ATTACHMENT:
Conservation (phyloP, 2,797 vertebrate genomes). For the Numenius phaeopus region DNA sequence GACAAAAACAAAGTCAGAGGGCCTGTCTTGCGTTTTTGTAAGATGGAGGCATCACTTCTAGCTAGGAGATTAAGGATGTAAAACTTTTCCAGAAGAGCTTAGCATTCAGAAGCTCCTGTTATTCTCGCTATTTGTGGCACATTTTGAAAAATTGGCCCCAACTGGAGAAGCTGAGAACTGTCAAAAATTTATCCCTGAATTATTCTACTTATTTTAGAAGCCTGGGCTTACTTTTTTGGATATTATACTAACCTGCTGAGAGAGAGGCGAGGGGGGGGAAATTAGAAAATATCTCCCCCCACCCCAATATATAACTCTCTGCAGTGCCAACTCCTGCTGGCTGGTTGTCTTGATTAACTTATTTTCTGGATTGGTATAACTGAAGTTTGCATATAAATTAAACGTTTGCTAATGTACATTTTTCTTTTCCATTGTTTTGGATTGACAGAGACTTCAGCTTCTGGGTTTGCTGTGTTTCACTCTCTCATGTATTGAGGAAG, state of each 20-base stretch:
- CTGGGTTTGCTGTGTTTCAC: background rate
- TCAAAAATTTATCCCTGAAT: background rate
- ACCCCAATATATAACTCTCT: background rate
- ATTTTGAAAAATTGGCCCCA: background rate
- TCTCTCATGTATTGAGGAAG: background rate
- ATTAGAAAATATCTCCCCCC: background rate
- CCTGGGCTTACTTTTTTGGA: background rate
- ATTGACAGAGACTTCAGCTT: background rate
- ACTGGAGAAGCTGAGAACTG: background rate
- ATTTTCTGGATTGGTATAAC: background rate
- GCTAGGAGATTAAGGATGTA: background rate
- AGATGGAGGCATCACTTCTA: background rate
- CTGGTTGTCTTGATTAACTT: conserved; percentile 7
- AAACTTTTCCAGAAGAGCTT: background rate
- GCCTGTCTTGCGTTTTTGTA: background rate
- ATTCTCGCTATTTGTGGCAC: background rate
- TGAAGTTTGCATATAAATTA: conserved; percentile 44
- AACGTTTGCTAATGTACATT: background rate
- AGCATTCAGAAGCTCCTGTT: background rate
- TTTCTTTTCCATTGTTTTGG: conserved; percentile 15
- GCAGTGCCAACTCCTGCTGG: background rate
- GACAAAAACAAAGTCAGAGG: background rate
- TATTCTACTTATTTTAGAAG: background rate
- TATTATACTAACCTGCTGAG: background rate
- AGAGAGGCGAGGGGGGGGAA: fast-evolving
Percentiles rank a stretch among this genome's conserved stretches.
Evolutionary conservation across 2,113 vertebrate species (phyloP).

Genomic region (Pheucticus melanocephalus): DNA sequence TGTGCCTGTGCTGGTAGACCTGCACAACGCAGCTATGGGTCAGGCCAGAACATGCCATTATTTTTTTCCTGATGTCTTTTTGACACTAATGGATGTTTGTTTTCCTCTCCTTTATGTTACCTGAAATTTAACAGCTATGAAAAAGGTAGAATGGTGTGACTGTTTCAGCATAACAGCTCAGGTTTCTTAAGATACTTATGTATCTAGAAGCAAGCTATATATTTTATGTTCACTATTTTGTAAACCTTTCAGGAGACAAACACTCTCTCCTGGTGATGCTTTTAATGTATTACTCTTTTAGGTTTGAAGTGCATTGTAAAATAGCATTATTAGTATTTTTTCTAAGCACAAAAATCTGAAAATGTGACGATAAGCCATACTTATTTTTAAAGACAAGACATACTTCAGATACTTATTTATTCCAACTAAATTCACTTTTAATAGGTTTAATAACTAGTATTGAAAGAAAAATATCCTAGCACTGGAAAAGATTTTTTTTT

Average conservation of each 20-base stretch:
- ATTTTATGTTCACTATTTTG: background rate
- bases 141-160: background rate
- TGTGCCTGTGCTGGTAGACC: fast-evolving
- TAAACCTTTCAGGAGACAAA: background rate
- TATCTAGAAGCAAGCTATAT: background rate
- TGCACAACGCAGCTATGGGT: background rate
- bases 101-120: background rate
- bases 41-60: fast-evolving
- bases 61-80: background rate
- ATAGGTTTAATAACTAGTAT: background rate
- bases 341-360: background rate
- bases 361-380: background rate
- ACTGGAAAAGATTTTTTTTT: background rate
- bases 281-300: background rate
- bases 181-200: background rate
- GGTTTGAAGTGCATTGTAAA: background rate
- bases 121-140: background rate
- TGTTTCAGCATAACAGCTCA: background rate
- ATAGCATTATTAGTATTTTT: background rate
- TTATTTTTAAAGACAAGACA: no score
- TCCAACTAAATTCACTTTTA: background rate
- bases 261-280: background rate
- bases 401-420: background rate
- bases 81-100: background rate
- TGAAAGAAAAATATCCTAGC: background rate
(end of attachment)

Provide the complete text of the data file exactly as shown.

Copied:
Conservation (phyloP, 2,797 vertebrate genomes). For the Numenius phaeopus region DNA sequence GACAAAAACAAAGTCAGAGGGCCTGTCTTGCGTTTTTGTAAGATGGAGGCATCACTTCTAGCTAGGAGATTAAGGATGTAAAACTTTTCCAGAAGAGCTTAGCATTCAGAAGCTCCTGTTATTCTCGCTATTTGTGGCACATTTTGAAAAATTGGCCCCAACTGGAGAAGCTGAGAACTGTCAAAAATTTATCCCTGAATTATTCTACTTATTTTAGAAGCCTGGGCTTACTTTTTTGGATATTATACTAACCTGCTGAGAGAGAGGCGAGGGGGGGGAAATTAGAAAATATCTCCCCCCACCCCAATATATAACTCTCTGCAGTGCCAACTCCTGCTGGCTGGTTGTCTTGATTAACTTATTTTCTGGATTGGTATAACTGAAGTTTGCATATAAATTAAACGTTTGCTAATGTACATTTTTCTTTTCCATTGTTTTGGATTGACAGAGACTTCAGCTTCTGGGTTTGCTGTGTTTCACTCTCTCATGTATTGAGGAAG, state of each 20-base stretch:
- CTGGGTTTGCTGTGTTTCAC: background rate
- TCAAAAATTTATCCCTGAAT: background rate
- ACCCCAATATATAACTCTCT: background rate
- ATTTTGAAAAATTGGCCCCA: background rate
- TCTCTCATGTATTGAGGAAG: background rate
- ATTAGAAAATATCTCCCCCC: background rate
- CCTGGGCTTACTTTTTTGGA: background rate
- ATTGACAGAGACTTCAGCTT: background rate
- ACTGGAGAAGCTGAGAACTG: background rate
- ATTTTCTGGATTGGTATAAC: background rate
- GCTAGGAGATTAAGGATGTA: background rate
- AGATGGAGGCATCACTTCTA: background rate
- CTGGTTGTCTTGATTAACTT: conserved; percentile 7
- AAACTTTTCCAGAAGAGCTT: background rate
- GCCTGTCTTGCGTTTTTGTA: background rate
- ATTCTCGCTATTTGTGGCAC: background rate
- TGAAGTTTGCATATAAATTA: conserved; percentile 44
- AACGTTTGCTAATGTACATT: background rate
- AGCATTCAGAAGCTCCTGTT: background rate
- TTTCTTTTCCATTGTTTTGG: conserved; percentile 15
- GCAGTGCCAACTCCTGCTGG: background rate
- GACAAAAACAAAGTCAGAGG: background rate
- TATTCTACTTATTTTAGAAG: background rate
- TATTATACTAACCTGCTGAG: background rate
- AGAGAGGCGAGGGGGGGGAA: fast-evolving
Percentiles rank a stretch among this genome's conserved stretches.
Evolutionary conservation across 2,113 vertebrate species (phyloP).

Genomic region (Pheucticus melanocephalus): DNA sequence TGTGCCTGTGCTGGTAGACCTGCACAACGCAGCTATGGGTCAGGCCAGAACATGCCATTATTTTTTTCCTGATGTCTTTTTGACACTAATGGATGTTTGTTTTCCTCTCCTTTATGTTACCTGAAATTTAACAGCTATGAAAAAGGTAGAATGGTGTGACTGTTTCAGCATAACAGCTCAGGTTTCTTAAGATACTTATGTATCTAGAAGCAAGCTATATATTTTATGTTCACTATTTTGTAAACCTTTCAGGAGACAAACACTCTCTCCTGGTGATGCTTTTAATGTATTACTCTTTTAGGTTTGAAGTGCATTGTAAAATAGCATTATTAGTATTTTTTCTAAGCACAAAAATCTGAAAATGTGACGATAAGCCATACTTATTTTTAAAGACAAGACATACTTCAGATACTTATTTATTCCAACTAAATTCACTTTTAATAGGTTTAATAACTAGTATTGAAAGAAAAATATCCTAGCACTGGAAAAGATTTTTTTTT

Average conservation of each 20-base stretch:
- ATTTTATGTTCACTATTTTG: background rate
- bases 141-160: background rate
- TGTGCCTGTGCTGGTAGACC: fast-evolving
- TAAACCTTTCAGGAGACAAA: background rate
- TATCTAGAAGCAAGCTATAT: background rate
- TGCACAACGCAGCTATGGGT: background rate
- bases 101-120: background rate
- bases 41-60: fast-evolving
- bases 61-80: background rate
- ATAGGTTTAATAACTAGTAT: background rate
- bases 341-360: background rate
- bases 361-380: background rate
- ACTGGAAAAGATTTTTTTTT: background rate
- bases 281-300: background rate
- bases 181-200: background rate
- GGTTTGAAGTGCATTGTAAA: background rate
- bases 121-140: background rate
- TGTTTCAGCATAACAGCTCA: background rate
- ATAGCATTATTAGTATTTTT: background rate
- TTATTTTTAAAGACAAGACA: no score
- TCCAACTAAATTCACTTTTA: background rate
- bases 261-280: background rate
- bases 401-420: background rate
- bases 81-100: background rate
- TGAAAGAAAAATATCCTAGC: background rate